P 33- Sister Mary Jo
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Sister Mary Jo becomes internet sensation after throwing first pitch

Sister Mary Jo Sobieck, a nun of the Dominican Order of Springfield, who was bestowed the honor of throwing out a ceremonial first pitch in celebration of Marian Catholic High School’s 60th anniversary threw a strike — and went viral on social media.

  Marian Catholic High School senior Jaya Hall
  of Flossmoor is amazed by the baseball skills
  of Sister Mary Joe Sobieck.
(Photo by Mary 
  Compton/H-F Chronicle)

It’s Saturday night, Aug. 18. The White Sox are taking on the Kansas City Royals at Guaranteed Rate Field. The pitcher takes the mound with ball and mitt. 

Rather than the common wind-up, the pitcher does a quick toss in the air and rolls the ball down the forearm and back up into the hand before executing a perfect strike. Aside from that showy lighthearted toss, it was much like any strike a major league pitcher hopes to throw to the batter from an opposing team at the plate. But, this wasn’t just any pitch. 
And this wasn’t a typical pitcher.
The scenario that was played out involved Sister Mary Jo Sobieck, a nun of the Dominican Order of Springfield, who was bestowed the honor of throwing out a ceremonial first pitch in celebration of Marian Catholic High School’s 60th anniversary. The school’s marching band was also there that night to help celebrate the school’s milestone. 
Not only did Sister Mary Jo wow the crowd, but she impressed the White Sox players and management and within hours, the video of her pitch had gone viral and was being seen around the country. 
The playful toss helped calm nerves and helped her throw the ball more naturally. As a former shortstop and outfielder, Sister Mary Jo was accustomed to grabbing a ball in motion for a throw, rather than tossing from a stationary stance.
“Having played softball in high school and college, I was totally in my element,” she said. “I had just enough nerves to stay focused, but I was confident at the same time. It felt very natural.”
The sophomore and junior theology teacher has been teaching at Marian Catholic High School since 2007. Sister Mary Jo grew up in an active family of 10 kids in Minnesota. After graduating from Cathedral High School in St. Cloud, Minnesota in 1987, she played shortstop for the Vermillion Community College softball team in Ely, Minnesota and center field for The College of St. Scholastica in Duluth.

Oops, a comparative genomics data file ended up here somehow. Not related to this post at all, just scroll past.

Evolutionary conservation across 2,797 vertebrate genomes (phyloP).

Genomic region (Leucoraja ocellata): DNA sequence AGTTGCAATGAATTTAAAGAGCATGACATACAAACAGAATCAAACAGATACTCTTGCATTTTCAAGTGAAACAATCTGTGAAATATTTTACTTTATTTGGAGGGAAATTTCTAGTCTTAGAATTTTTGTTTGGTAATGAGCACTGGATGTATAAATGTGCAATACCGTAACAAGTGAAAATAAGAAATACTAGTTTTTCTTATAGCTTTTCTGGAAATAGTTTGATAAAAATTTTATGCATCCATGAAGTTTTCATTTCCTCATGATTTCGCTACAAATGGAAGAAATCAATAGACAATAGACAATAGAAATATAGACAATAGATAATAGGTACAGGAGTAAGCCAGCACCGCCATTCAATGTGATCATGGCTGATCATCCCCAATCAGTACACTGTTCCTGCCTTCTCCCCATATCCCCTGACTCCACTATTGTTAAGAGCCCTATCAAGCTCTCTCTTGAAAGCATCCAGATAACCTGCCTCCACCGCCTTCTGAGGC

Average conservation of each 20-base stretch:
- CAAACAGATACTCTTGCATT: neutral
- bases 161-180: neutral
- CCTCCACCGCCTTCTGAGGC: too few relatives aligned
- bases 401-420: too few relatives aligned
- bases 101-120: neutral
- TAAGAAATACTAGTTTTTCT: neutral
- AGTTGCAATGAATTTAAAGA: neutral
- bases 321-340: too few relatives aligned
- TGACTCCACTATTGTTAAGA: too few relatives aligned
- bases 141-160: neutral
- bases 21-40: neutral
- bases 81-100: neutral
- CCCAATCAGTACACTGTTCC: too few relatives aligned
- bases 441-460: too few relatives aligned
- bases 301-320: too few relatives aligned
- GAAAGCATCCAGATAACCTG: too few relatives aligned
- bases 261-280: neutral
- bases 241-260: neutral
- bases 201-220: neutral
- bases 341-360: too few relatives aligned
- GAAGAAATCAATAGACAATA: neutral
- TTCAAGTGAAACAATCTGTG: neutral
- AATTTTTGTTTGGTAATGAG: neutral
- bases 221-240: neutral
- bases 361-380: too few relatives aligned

In a post-game press conference, White Sox Manager Rick Renteria talked about his interaction with Sister Mary Jo. 
“She was talking to someone and she wanted to warm-up,” he said. “She had a mitt and a ball, so she gave him the mitt and she stepped back at about 45 feet and she threw a bullet. He threw it back to her and she fielded it bare-handed and I thought, ‘OK, she looks like she can play a little bit’ and so we started talking to her. I think she said she played center and short and I said, ‘Can you play for us?’”
“They were very hospitable and mentioned how great it was to see my enthusiasm,” Sister Mary Jo said of the White Sox staff. “Rick Renteria and Joe McEwing (bench coach) gave me their cards and invited me back for another game. They were totally jazzed!”
Since throwing that pitch, Sister Mary Jo has gotten so much attention that school officials had lost track of how many media outlets had been in touch: WGN Radio, USA Today, Good Morning America. Sister Mary Jo has been all over in print and on radio and television. Her story was even picked up by news stations in Japan and Australia. 
And like many athletic stars, Sister Mary Jo will have her own bobblehead, made available through the National Bobblehead Hall of Fame and Museum, with pre-orders being taken at store.bobbleheadhall.com with $5 from the sale of each bobblehead going to Marian Catholic High School.
While the whirlwind of internet fame has been exciting, Sister Mary Jo is most appreciative for the positive light it has shined on the school.
“It’s been a profound blessing. I’m happy that people are able to see that Catholic schools are nothing out of the ordinary. They are places that encourage kids to nurture and share their God-given talents and ultimately find joy in others’ diversity,” she said. 
“I’m glad my personality and commitment to religious life, my love for sports and love for God have been able to bridge that. Hopefully I am an example for kids to take risks and to say, ‘Nothing’s too big for me to try.’ You just have to say ‘yes,’ and let God do what God is going to do.”

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